Yesterday, TikTok published its first transparency report showing which countries submitted requests for the removal of content and access to user data. China is notably absent from the report— the Chinese tech giant ByteDance-owned video-sharing app says it did not receive a single request from the Chinese Communist Party in the first half of 2019.
The news comes to the social media company after a tough year, which faced rising criticism over its relationship with China. A study from The Washington Post reported in September that TikTok blocked material linked to Hong Kong’s pro-democracy demonstrations, possibly to please the Chinese government. The claims were refuted by TikTok, but it was not enough to deter US senators from pressing for a national security investigation.
The U.S. Foreign Investment Committee (CFIUS) then reached out to ByteDance with national security concerns that threatened the application’s life. Since CFIUS oversees mergers and acquisitions with US firms, its investigation raised concerns that ByteDance might be forced to sell TikTok. Previously, the U.S. military went so far as to ban troops from using the device, saying it was a “cyber threat.”
The study by TikTok reveals that U.S. law enforcement agencies partnered with TikTok to gain access to user data and remove information that violates U.S. laws. TikTok has submitted 79 user data requests from U.S. law enforcement agencies over the past year, along with six content removal requests. The company fulfilled 86 per cent of user data requests and limited or blocked seven content-related requests for takedown accounts.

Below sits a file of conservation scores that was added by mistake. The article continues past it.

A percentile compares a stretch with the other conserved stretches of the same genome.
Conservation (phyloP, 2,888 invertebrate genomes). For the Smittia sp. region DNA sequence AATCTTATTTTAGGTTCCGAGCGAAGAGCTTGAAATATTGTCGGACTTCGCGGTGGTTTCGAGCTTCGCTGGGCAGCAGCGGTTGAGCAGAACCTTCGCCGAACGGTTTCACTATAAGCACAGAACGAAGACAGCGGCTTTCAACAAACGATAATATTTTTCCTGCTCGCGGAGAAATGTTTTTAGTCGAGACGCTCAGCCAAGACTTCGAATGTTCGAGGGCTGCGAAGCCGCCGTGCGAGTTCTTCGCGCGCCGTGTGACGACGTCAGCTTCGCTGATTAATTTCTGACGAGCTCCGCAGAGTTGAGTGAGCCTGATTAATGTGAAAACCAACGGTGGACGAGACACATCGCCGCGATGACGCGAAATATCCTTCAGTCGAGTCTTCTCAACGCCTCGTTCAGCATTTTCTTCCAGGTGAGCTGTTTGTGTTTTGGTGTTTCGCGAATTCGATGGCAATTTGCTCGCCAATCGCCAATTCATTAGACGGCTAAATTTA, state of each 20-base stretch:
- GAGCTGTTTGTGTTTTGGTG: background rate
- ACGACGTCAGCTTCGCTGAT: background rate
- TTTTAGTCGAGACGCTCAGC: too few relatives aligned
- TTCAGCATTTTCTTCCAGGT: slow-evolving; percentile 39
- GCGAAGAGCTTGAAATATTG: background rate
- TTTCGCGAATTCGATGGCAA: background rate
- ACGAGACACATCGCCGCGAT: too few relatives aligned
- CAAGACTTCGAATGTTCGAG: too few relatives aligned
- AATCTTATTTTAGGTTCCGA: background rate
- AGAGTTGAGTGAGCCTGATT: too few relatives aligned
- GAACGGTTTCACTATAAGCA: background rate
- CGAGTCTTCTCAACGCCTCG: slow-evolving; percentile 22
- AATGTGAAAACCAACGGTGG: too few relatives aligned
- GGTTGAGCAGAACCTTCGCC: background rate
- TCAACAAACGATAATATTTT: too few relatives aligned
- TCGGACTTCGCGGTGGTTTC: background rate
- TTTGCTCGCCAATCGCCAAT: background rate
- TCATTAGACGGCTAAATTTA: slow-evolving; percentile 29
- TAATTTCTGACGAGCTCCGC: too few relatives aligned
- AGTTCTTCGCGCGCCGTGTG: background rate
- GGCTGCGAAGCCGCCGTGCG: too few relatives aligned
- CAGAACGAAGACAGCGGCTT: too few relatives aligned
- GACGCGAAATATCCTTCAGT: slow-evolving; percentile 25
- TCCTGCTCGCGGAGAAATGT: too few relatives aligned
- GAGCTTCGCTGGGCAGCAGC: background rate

“TikTok is committed to supporting law enforcement in appropriate circumstances while protecting our users ‘ privacy and rights,” Eric Ebenstein, head of public policy at TikTok, wrote in a blog post. The United States submitted the second-highest number of total requests, beat out only by India, which submitted 107 user data requests and 11 content removal requests. That’s probably because in both countries TikTok is wildly popular. It might also clarify why China is not in the survey, as there is no activity of the device. The Chinese version of the software is called Douyin, operating as a separate organization.
Nevertheless, the news is still somewhat surprising given China’s tendency to censor content. A study on internet freedom around the world, published by Freedom House, a watchdog group, found that China is the “worse abuser of internet freedom” in the world because of its policies of surveillance and monitoring.
Such techniques are not simply limited to the people of China. The Verge reported in November that Chinese Americans had their WeChat accounts blocked or limited, even to other Americans, for talking about the Hong Kong elections.